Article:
So The Wave got chided for not a single mention of Father’s Day. I’m not sure if it was true, — ya know, I don’t read The Wave — but I assume it’s true. I mean, forgetting dad —- that’s its own tradition. The day is like a fake holiday that barely gets any respect. We try to protest just a little and we hear, every day is father’s day. Yeah, and every dad is Rodney Dangerfield. We get no respect, I tell ya. At best, some of us get treated like a big dog or mascot. Oh yeah, big guy, happy father’s day. Man, your bald spot is really growing.
You might give the kids a look, like, really? On father’s day you gotta say that? They might say they were only kidding and then add, look at the bright side, the bigger the bald spot, the less gray hair you have.
One dad I know had to wonder if he was related to the comedian who said, Whoa, Dad, with that belly I thought this was mother’s day and you were eight months pregnant.
Yeah, that was kinda mean and for a moment, the rumor was, some others in the family almost felt sorry for dear old dad. There was an awkward silence followed by – dad, what time is the barbecue today? (You know, the barbecue that you will be working to serve us).
Hey, dad, I need money. What for? I gotta buy you a father’s day gift. But I don’t want anything. Then they look at you, like, are you kidding? Just give me the money. It’s the look a mugger gives you: You’re gonna make me beat you up? Just give me the money. (Not that they’ll actually spend the money on a gift).
Of course, most fathers I know don’t want anything. Or they have one simple hope. They don’t want a new tie or silly golf accessory. They’ve got just one goal for the day: they don’t want to be bothered. And it’s about noon before they realize they had a better chance of asking for a million dollars.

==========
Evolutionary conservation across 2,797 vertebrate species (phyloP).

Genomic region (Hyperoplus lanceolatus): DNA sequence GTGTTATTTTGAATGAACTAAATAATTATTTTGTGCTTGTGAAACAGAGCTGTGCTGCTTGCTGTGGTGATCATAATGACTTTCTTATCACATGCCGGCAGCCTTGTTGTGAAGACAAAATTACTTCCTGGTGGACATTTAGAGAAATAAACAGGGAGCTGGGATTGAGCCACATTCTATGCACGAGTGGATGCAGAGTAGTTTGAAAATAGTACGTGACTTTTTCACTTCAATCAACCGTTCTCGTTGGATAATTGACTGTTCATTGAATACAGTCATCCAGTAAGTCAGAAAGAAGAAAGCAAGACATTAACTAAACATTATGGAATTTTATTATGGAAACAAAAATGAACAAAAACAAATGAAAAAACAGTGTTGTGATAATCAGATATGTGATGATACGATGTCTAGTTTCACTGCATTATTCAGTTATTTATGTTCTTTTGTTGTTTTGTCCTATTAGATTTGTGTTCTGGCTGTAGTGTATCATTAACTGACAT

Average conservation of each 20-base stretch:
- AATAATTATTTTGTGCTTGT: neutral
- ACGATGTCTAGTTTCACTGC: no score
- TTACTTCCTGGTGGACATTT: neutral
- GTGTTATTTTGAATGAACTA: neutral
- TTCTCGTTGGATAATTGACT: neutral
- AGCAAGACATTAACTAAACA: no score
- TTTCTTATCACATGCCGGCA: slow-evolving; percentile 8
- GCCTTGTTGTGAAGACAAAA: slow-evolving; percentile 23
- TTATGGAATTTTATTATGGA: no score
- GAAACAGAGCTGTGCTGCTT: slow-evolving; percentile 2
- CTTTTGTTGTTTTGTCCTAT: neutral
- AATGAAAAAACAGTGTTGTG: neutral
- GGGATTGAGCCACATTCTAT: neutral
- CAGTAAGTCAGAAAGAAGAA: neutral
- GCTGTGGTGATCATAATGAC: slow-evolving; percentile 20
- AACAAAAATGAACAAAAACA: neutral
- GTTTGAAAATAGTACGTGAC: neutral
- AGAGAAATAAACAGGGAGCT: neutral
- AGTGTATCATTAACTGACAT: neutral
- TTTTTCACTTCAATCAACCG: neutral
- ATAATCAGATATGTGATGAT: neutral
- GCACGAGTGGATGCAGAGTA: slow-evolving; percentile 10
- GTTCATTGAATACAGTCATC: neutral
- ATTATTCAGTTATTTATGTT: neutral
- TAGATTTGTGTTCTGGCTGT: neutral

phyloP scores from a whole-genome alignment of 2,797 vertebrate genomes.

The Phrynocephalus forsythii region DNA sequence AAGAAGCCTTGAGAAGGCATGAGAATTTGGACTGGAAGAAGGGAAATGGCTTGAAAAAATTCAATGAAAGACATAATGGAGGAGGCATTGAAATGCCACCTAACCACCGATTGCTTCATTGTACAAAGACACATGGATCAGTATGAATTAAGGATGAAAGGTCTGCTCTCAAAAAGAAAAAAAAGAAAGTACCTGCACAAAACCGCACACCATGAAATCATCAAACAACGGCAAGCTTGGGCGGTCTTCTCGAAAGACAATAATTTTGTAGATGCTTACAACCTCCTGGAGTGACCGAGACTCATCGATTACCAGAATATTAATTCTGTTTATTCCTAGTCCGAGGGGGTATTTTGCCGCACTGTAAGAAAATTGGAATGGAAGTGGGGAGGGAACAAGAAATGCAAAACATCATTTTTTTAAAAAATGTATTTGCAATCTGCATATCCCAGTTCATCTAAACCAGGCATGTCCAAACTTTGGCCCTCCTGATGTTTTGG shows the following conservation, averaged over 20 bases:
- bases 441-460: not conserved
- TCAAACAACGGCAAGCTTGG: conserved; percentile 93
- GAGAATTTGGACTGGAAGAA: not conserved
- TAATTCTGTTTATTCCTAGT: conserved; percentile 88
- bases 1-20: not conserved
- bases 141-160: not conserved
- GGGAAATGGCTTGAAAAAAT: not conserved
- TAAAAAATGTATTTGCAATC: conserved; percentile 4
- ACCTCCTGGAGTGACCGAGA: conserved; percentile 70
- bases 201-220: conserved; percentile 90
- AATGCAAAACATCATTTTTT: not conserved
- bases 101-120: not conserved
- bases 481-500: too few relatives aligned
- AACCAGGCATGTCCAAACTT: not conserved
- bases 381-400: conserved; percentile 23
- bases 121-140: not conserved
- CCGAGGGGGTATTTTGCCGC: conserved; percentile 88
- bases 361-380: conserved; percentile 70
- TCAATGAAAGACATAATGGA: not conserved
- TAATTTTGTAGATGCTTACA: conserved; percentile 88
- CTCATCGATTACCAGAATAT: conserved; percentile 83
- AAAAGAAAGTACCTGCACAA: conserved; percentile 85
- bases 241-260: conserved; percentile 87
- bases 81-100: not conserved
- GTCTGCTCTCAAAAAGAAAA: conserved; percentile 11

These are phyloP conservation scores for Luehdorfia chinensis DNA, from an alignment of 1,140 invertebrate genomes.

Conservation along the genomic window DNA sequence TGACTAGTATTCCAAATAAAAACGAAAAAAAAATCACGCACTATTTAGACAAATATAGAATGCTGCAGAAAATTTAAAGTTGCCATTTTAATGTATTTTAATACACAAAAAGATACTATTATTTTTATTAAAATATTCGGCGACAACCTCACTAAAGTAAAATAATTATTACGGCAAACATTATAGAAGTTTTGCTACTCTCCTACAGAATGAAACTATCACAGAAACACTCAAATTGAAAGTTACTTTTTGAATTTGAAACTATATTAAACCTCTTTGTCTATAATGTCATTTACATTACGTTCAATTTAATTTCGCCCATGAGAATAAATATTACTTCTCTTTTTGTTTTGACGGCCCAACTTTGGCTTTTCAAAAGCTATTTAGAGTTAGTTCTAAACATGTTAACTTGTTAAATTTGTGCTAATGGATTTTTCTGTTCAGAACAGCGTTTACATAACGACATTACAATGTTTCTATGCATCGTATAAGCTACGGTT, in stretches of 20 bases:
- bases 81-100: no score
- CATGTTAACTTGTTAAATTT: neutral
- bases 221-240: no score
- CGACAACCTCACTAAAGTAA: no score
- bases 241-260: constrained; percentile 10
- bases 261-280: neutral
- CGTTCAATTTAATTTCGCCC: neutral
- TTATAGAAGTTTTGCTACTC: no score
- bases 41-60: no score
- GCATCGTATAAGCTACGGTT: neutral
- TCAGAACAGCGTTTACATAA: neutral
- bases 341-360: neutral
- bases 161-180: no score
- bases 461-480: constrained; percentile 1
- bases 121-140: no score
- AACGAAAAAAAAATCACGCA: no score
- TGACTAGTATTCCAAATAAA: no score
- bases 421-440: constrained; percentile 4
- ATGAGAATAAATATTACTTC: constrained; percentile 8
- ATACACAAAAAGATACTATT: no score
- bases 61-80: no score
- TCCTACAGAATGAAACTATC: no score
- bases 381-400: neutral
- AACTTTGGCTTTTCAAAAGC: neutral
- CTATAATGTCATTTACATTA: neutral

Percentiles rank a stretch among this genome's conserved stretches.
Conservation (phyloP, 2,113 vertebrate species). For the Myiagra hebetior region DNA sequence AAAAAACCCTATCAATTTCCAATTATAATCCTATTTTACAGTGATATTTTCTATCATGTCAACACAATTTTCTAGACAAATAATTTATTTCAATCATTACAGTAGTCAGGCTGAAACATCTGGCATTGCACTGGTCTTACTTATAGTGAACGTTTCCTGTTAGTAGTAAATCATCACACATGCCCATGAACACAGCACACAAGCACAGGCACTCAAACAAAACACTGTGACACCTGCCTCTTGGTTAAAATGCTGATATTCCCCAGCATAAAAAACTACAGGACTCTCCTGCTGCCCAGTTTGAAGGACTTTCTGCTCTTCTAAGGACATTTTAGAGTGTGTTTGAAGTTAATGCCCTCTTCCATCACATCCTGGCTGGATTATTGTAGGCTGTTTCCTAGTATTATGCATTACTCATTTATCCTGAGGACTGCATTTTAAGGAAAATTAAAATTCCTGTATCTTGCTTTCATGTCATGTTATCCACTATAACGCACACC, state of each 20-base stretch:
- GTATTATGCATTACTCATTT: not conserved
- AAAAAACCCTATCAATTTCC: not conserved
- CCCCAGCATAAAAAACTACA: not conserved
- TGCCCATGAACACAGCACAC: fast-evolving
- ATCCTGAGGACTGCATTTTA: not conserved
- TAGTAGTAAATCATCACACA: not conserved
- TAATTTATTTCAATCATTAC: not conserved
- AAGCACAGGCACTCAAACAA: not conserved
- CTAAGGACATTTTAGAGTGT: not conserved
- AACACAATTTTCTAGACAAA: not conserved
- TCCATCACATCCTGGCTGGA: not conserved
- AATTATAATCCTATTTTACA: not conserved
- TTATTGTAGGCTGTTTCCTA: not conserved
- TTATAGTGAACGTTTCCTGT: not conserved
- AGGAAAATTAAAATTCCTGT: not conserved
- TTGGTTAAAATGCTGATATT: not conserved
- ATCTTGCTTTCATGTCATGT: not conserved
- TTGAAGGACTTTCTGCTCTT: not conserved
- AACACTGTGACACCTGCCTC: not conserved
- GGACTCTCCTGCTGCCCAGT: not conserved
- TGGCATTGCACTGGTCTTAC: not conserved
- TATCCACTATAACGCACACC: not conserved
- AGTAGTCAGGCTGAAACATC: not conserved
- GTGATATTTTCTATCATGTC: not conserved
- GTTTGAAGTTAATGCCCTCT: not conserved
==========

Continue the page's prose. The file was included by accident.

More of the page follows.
Dad, could I have a ride? It’s father’s day. Oh, happy father’s day. And then they give the look: so, can I have a ride? It’s father’s day. Then it’s your turn to give a look: I’m not gonna be a damn chauffeur for father’s day. Then they give another look and half a grunt: you’re really milking this.
The kid storms off. Ah victory. You got to light up the cigar – that you bought for yourself for father’s day – and then you hear the whining, bellowing in a voice that is used only to travel through multiple rooms: “Mom! Ma! Ma! I need a ride!”
Momentary silence. “Ask your father.”
Boyleing Points: I don’t know if I have to use smaller words or bigger print but I heard recently that some people read Boyleing Points out loud to others. Brianne Carroll reads it to her mother, Eileen. Doreen Mingino (Happy Birthday, Dor!) reads it to her daughter, Alison (Doreen skips the parts where I curse and make offcolor remarks). Any others of you do this? Please don’t tell me. I’m just kinda creeped out right now.
**Ok, I had a couple of ice cold beers at RBIs on Beach 90th and RBB. That’s right, that’s right. I can hang downtown. It so happens, the bartender couldn’t have been friendlier and my overall review is: I’ll be back. And once those hipsters getting off the train lift their fedoras, RBIs is gonna be a new hot spot. In the meantime, the two hotspots that demand a beer stop are Sayra’s and the Playland Motel on the Boulevard in the 90’s. Sayra’s is not just a wine bar – they’ve got a beer garden. Playland has a number of legendary bartenders, including Oakie and Turk, so after I sweat out this column I’m heading there.
**And next year, I’m 99.8 percent sure I’ll be drinking from the rooftop of the Sand Bar. The Good Rumor man says new ownership is coming in, signaling another good turnabout for 116th Street.